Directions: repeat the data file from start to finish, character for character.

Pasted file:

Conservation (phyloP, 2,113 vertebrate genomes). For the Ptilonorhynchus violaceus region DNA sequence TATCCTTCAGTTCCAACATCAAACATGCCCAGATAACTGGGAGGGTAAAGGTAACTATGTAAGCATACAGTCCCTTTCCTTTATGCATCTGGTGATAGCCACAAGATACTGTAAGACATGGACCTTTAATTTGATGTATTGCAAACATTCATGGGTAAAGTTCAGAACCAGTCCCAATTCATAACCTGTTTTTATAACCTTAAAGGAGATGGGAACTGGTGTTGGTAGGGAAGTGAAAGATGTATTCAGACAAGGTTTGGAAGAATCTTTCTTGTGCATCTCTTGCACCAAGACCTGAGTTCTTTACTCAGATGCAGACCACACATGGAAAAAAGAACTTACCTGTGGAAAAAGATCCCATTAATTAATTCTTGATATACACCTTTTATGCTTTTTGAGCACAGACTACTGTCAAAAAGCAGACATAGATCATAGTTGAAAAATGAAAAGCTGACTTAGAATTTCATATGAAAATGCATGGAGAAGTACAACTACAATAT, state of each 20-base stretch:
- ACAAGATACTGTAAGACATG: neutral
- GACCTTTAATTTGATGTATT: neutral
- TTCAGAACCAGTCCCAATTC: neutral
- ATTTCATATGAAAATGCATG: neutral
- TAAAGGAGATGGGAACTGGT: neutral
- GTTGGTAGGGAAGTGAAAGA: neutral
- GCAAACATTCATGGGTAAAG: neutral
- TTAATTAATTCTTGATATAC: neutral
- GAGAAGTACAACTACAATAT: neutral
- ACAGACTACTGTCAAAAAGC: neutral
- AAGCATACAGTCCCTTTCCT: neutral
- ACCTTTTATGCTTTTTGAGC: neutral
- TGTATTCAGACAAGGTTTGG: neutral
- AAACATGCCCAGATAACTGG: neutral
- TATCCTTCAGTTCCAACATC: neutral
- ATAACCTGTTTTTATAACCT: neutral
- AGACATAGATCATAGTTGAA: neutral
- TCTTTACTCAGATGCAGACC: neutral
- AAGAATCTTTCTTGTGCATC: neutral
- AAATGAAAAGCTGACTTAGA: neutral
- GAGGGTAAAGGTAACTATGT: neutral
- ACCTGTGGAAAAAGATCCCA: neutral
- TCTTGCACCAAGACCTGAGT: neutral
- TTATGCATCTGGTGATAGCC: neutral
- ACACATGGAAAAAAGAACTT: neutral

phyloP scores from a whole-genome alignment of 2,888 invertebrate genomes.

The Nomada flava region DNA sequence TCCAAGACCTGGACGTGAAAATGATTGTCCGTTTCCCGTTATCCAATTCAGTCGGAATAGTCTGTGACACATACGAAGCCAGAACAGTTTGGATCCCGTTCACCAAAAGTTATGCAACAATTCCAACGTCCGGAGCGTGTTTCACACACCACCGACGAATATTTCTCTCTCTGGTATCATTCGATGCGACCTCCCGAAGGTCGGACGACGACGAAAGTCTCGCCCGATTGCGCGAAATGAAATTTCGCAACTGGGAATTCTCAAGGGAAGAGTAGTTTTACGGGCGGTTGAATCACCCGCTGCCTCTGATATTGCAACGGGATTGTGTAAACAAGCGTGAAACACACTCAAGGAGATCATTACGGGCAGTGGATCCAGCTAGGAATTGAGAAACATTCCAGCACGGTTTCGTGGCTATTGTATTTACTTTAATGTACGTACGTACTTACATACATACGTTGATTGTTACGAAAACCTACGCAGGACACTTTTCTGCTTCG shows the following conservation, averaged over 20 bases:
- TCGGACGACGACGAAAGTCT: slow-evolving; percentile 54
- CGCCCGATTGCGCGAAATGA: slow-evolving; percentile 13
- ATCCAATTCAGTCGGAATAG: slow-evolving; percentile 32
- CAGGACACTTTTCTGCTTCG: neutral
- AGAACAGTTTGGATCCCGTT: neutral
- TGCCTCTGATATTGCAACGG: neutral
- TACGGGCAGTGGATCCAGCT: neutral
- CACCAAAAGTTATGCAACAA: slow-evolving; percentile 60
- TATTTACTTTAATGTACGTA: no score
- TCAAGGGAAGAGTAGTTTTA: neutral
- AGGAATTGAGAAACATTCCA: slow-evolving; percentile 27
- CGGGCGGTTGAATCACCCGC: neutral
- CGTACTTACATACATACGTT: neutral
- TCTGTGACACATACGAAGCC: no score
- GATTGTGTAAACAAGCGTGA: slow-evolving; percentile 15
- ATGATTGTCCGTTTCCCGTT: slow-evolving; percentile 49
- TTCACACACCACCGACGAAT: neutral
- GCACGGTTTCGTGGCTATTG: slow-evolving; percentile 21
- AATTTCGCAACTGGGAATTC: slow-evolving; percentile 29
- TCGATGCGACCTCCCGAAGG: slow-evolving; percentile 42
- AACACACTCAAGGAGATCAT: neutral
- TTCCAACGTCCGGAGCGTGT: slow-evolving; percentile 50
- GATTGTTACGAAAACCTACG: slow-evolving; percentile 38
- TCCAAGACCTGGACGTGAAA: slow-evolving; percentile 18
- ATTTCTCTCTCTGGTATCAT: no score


Conservation (phyloP, 2,113 vertebrate genomes). For the Ptilonorhynchus violaceus region DNA sequence TATCCTTCAGTTCCAACATCAAACATGCCCAGATAACTGGGAGGGTAAAGGTAACTATGTAAGCATACAGTCCCTTTCCTTTATGCATCTGGTGATAGCCACAAGATACTGTAAGACATGGACCTTTAATTTGATGTATTGCAAACATTCATGGGTAAAGTTCAGAACCAGTCCCAATTCATAACCTGTTTTTATAACCTTAAAGGAGATGGGAACTGGTGTTGGTAGGGAAGTGAAAGATGTATTCAGACAAGGTTTGGAAGAATCTTTCTTGTGCATCTCTTGCACCAAGACCTGAGTTCTTTACTCAGATGCAGACCACACATGGAAAAAAGAACTTACCTGTGGAAAAAGATCCCATTAATTAATTCTTGATATACACCTTTTATGCTTTTTGAGCACAGACTACTGTCAAAAAGCAGACATAGATCATAGTTGAAAAATGAAAAGCTGACTTAGAATTTCATATGAAAATGCATGGAGAAGTACAACTACAATAT, state of each 20-base stretch:
- ACAAGATACTGTAAGACATG: neutral
- GACCTTTAATTTGATGTATT: neutral
- TTCAGAACCAGTCCCAATTC: neutral
- ATTTCATATGAAAATGCATG: neutral
- TAAAGGAGATGGGAACTGGT: neutral
- GTTGGTAGGGAAGTGAAAGA: neutral
- GCAAACATTCATGGGTAAAG: neutral
- TTAATTAATTCTTGATATAC: neutral
- GAGAAGTACAACTACAATAT: neutral
- ACAGACTACTGTCAAAAAGC: neutral
- AAGCATACAGTCCCTTTCCT: neutral
- ACCTTTTATGCTTTTTGAGC: neutral
- TGTATTCAGACAAGGTTTGG: neutral
- AAACATGCCCAGATAACTGG: neutral
- TATCCTTCAGTTCCAACATC: neutral
- ATAACCTGTTTTTATAACCT: neutral
- AGACATAGATCATAGTTGAA: neutral
- TCTTTACTCAGATGCAGACC: neutral
- AAGAATCTTTCTTGTGCATC: neutral
- AAATGAAAAGCTGACTTAGA: neutral
- GAGGGTAAAGGTAACTATGT: neutral
- ACCTGTGGAAAAAGATCCCA: neutral
- TCTTGCACCAAGACCTGAGT: neutral
- TTATGCATCTGGTGATAGCC: neutral
- ACACATGGAAAAAAGAACTT: neutral

phyloP scores from a whole-genome alignment of 2,888 invertebrate genomes.

The Nomada flava region DNA sequence TCCAAGACCTGGACGTGAAAATGATTGTCCGTTTCCCGTTATCCAATTCAGTCGGAATAGTCTGTGACACATACGAAGCCAGAACAGTTTGGATCCCGTTCACCAAAAGTTATGCAACAATTCCAACGTCCGGAGCGTGTTTCACACACCACCGACGAATATTTCTCTCTCTGGTATCATTCGATGCGACCTCCCGAAGGTCGGACGACGACGAAAGTCTCGCCCGATTGCGCGAAATGAAATTTCGCAACTGGGAATTCTCAAGGGAAGAGTAGTTTTACGGGCGGTTGAATCACCCGCTGCCTCTGATATTGCAACGGGATTGTGTAAACAAGCGTGAAACACACTCAAGGAGATCATTACGGGCAGTGGATCCAGCTAGGAATTGAGAAACATTCCAGCACGGTTTCGTGGCTATTGTATTTACTTTAATGTACGTACGTACTTACATACATACGTTGATTGTTACGAAAACCTACGCAGGACACTTTTCTGCTTCG shows the following conservation, averaged over 20 bases:
- TCGGACGACGACGAAAGTCT: slow-evolving; percentile 54
- CGCCCGATTGCGCGAAATGA: slow-evolving; percentile 13
- ATCCAATTCAGTCGGAATAG: slow-evolving; percentile 32
- CAGGACACTTTTCTGCTTCG: neutral
- AGAACAGTTTGGATCCCGTT: neutral
- TGCCTCTGATATTGCAACGG: neutral
- TACGGGCAGTGGATCCAGCT: neutral
- CACCAAAAGTTATGCAACAA: slow-evolving; percentile 60
- TATTTACTTTAATGTACGTA: no score
- TCAAGGGAAGAGTAGTTTTA: neutral
- AGGAATTGAGAAACATTCCA: slow-evolving; percentile 27
- CGGGCGGTTGAATCACCCGC: neutral
- CGTACTTACATACATACGTT: neutral
- TCTGTGACACATACGAAGCC: no score
- GATTGTGTAAACAAGCGTGA: slow-evolving; percentile 15
- ATGATTGTCCGTTTCCCGTT: slow-evolving; percentile 49
- TTCACACACCACCGACGAAT: neutral
- GCACGGTTTCGTGGCTATTG: slow-evolving; percentile 21
- AATTTCGCAACTGGGAATTC: slow-evolving; percentile 29
- TCGATGCGACCTCCCGAAGG: slow-evolving; percentile 42
- AACACACTCAAGGAGATCAT: neutral
- TTCCAACGTCCGGAGCGTGT: slow-evolving; percentile 50
- GATTGTTACGAAAACCTACG: slow-evolving; percentile 38
- TCCAAGACCTGGACGTGAAA: slow-evolving; percentile 18
- ATTTCTCTCTCTGGTATCAT: no score